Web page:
It was all couched in the most cordial terms. But last weekend there occurred an exchange of letters which, in Vatican terms, was the closest thing to “pistols at dawn” since Archbishop Viganò and Cardinal Ouellet exchanged pleasantries in the papers last year.
The letters concerned the Vatican’s 2018 arrangement with mainland China regarding episcopal appointments – a deal which has been widely criticised, most prominently by Cardinal Joseph Zen, emeritus of Hong Kong.
The exchange saw a clash between Cardinal Zen and the recently elected Dean of the College of Cardinals, Giovanni Battista Re, who sent his missive to the members of the College, defending the September 2018 deal. Cardinal Re argued that the deal is pf a piece with the thinking of John Paul II and Benedict XVI vis-à-vis China, and that Cardinal Zen is wrong when he asserts that Benedict XVI rejected substantially the same deal.
Cardinal Zen wrote an open letter to Cardinal Re by way of reply, disputing Re’s assertions. Zen quoted Benedict XVI’s own words in response to a direct question from journalist Peter Seewald, recorded in the 2016 book-length interview, Last Testament. In the English translation of the book, one finds Benedict saying: “It was clear that [Cardinal Secretary of State] Casaroli’s policies, although well intentioned, had basically failed.”
“Rather than trying to be reconciled to [the Soviet regime] through conciliatory compromises,” Benedict continued, “one must strongly confront it. That was John Paul II’s basic insight,” and Benedict said he “shared” it. Zen apparently wants readers to infer from John Paul II’s rejection of Casaroli’s Ostpolitik directed at the USSR and Soviet satellites – and Benedict’s participation in that rejection – a rejection of current policy. It is a fair surmise, perhaps, but not ironclad.
Zen also challenged Re to produce the evidence of both the harmony and Benedict’s support of the deal as reached, from the archives of the Secretariat of State. Don’t hold your breath while Re chews over whether to produce the goods.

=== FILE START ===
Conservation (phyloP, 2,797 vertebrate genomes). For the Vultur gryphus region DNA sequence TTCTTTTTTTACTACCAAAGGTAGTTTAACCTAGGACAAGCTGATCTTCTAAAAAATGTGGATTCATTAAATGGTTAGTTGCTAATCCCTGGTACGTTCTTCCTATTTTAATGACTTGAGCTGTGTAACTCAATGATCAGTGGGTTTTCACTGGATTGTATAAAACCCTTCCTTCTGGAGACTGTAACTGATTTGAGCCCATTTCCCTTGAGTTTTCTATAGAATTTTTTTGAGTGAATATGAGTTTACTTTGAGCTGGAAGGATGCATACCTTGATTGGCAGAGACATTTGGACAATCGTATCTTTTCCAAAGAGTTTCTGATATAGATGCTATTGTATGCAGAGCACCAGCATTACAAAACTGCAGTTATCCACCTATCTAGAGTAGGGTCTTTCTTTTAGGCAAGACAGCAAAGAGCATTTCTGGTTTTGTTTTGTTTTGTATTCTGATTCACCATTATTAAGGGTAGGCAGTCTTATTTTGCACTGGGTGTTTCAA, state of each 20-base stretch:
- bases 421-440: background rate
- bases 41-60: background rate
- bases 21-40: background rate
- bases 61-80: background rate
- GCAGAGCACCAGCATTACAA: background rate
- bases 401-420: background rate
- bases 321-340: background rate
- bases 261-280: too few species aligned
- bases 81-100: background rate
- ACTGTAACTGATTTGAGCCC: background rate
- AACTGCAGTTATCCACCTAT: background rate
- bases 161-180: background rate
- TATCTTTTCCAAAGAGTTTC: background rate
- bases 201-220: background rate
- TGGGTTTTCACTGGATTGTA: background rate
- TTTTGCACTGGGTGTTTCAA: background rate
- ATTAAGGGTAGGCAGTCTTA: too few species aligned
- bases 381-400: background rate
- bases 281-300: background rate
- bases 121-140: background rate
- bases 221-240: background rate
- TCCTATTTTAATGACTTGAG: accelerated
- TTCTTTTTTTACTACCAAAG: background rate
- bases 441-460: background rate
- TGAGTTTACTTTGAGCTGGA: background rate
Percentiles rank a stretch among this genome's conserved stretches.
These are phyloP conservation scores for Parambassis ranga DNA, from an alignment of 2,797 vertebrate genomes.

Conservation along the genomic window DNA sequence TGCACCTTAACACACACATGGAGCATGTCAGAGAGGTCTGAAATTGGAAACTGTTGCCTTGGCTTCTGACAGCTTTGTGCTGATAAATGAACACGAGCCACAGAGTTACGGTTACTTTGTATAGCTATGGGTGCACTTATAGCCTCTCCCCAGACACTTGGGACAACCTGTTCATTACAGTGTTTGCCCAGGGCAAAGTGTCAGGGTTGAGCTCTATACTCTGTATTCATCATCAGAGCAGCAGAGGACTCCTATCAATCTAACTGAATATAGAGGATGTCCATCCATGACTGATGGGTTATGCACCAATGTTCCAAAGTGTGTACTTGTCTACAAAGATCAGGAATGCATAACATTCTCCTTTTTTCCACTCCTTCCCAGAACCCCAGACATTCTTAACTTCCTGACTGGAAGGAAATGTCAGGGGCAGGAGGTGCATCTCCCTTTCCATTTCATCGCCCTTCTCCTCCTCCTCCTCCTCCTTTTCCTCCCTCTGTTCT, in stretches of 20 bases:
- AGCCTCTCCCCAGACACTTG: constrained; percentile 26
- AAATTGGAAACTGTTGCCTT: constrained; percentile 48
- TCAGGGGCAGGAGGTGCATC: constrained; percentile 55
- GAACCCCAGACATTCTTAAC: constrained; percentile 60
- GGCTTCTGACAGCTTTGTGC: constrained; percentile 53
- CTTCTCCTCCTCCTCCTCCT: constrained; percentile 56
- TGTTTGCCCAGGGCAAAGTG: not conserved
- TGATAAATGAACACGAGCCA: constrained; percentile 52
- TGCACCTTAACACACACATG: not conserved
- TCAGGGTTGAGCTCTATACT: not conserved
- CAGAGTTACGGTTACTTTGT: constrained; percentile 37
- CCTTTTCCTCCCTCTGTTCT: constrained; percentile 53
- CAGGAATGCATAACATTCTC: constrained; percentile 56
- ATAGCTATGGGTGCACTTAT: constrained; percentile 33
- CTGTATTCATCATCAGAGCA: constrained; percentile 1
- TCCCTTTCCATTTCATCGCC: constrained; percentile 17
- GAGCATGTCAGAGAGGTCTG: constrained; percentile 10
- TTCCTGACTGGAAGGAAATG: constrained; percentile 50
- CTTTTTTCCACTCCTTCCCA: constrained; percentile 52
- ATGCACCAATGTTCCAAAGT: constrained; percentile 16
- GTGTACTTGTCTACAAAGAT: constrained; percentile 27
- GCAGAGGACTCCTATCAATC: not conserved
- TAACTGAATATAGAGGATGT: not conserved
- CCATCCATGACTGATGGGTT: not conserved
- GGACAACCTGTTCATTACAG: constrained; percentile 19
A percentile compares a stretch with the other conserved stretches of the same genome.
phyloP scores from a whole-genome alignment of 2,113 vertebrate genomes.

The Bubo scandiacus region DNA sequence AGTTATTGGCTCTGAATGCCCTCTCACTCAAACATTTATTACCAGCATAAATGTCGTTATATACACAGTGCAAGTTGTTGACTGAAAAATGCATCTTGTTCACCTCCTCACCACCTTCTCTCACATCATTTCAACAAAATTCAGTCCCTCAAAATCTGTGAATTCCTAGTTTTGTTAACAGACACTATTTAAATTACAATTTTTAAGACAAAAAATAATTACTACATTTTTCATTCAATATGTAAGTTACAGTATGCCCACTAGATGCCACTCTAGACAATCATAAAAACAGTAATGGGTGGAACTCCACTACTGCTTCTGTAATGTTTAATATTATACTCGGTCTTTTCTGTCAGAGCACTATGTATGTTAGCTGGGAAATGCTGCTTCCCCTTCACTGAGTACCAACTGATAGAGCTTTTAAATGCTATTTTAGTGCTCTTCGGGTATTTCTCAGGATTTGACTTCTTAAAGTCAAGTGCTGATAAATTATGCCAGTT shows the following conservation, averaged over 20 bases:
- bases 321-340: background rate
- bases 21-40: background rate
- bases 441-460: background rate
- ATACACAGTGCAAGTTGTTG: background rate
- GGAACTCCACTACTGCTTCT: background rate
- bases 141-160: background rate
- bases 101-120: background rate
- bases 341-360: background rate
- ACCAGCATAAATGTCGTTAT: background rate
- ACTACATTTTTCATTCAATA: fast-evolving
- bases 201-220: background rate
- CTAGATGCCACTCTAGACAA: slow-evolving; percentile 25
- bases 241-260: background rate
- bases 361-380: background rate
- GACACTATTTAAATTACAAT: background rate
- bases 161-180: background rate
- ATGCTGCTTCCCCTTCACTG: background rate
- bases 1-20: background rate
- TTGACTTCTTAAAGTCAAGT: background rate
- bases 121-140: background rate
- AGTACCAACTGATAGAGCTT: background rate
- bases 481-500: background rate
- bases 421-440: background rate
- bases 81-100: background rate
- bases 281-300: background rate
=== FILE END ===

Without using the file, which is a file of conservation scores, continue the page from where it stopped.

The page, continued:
The thing to understand about the Vatican’s China deal is that the Holy See’s goals – in the short term, at least – are not the relinquishing of the Chinese government’s grip on ecclesiastical life or the expansion of ecclesiastical liberty on the mainland. The Holy See’s short-term goal appears to be to stave off full-blown, systemic and deadly attack. Think Diocletian-level persecution, only with all the tools available to a post-industrial surveillance state.
If that’s what one is trying to avoid, then it is easy to see how – right or wrong – a bad deal could be more attractive than no deal.
Considering the business in the light of realpolitik, one also sees how a figure like the outspoken Cardinal Zen – universally recognized as a hero of the faith – serves the Vatican as a sort of unofficial “bad cop” to “good cop” figures like Cardinal John Tong Hon, who succeeded Cardinal Zen in the see of Hong Kong, which he has described as a “bridge Church” to the mainland. More officially, one thinks of the Holy See’s Secretary of State, Cardinal Pietro Parolin, who is the Vatican’s face for the current arrangement and a lightning rod in this affair.
As interesting as the letters are for what they say, what they don’t is more interesting still.
There’s no assertion on the Vatican’s part that the deal is anything close to the greatest thing since sliced bread, and no hint of a cease-and-desist order to Cardinal Zen.
It is often said that both the Vatican and the Chinese leadership think in centuries – and that’s not wrong – but it doesn’t help the Chinese Catholics on the ground right now as they negotiate an increasingly dangerous landscape.